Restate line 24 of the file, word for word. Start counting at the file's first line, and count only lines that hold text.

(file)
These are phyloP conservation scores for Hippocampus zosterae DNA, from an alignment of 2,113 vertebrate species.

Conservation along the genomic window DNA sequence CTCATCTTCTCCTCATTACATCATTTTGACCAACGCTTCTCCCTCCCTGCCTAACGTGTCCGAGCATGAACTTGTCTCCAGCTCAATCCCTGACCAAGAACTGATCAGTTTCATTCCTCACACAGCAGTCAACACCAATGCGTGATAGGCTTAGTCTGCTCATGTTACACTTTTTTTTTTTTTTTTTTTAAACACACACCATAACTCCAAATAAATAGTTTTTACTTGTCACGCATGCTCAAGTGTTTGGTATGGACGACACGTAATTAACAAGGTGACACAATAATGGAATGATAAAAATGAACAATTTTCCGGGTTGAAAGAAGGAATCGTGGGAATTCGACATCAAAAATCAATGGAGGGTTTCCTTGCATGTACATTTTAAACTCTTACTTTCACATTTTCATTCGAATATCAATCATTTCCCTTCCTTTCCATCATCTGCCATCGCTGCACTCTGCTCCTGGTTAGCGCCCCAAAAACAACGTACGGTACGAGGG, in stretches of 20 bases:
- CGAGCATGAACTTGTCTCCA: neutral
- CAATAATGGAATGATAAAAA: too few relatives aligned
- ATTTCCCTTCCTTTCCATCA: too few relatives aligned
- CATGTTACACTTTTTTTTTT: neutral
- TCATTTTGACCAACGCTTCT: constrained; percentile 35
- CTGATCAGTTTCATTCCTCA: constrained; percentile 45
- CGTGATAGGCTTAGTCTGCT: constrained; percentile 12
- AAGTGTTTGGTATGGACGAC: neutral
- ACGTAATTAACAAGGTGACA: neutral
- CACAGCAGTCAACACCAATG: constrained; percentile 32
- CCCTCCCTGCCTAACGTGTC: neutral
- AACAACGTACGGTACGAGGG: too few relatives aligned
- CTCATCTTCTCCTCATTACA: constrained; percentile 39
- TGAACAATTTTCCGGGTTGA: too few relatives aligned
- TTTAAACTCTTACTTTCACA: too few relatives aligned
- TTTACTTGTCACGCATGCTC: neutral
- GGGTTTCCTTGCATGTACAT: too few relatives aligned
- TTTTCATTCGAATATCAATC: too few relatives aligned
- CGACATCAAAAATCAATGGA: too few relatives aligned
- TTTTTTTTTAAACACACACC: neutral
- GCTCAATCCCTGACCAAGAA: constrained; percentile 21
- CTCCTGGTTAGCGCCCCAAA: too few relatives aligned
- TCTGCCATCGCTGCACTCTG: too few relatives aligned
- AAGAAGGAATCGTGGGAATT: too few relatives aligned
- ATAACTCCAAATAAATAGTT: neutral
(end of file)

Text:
- CTCCTGGTTAGCGCCCCAAA: too few relatives aligned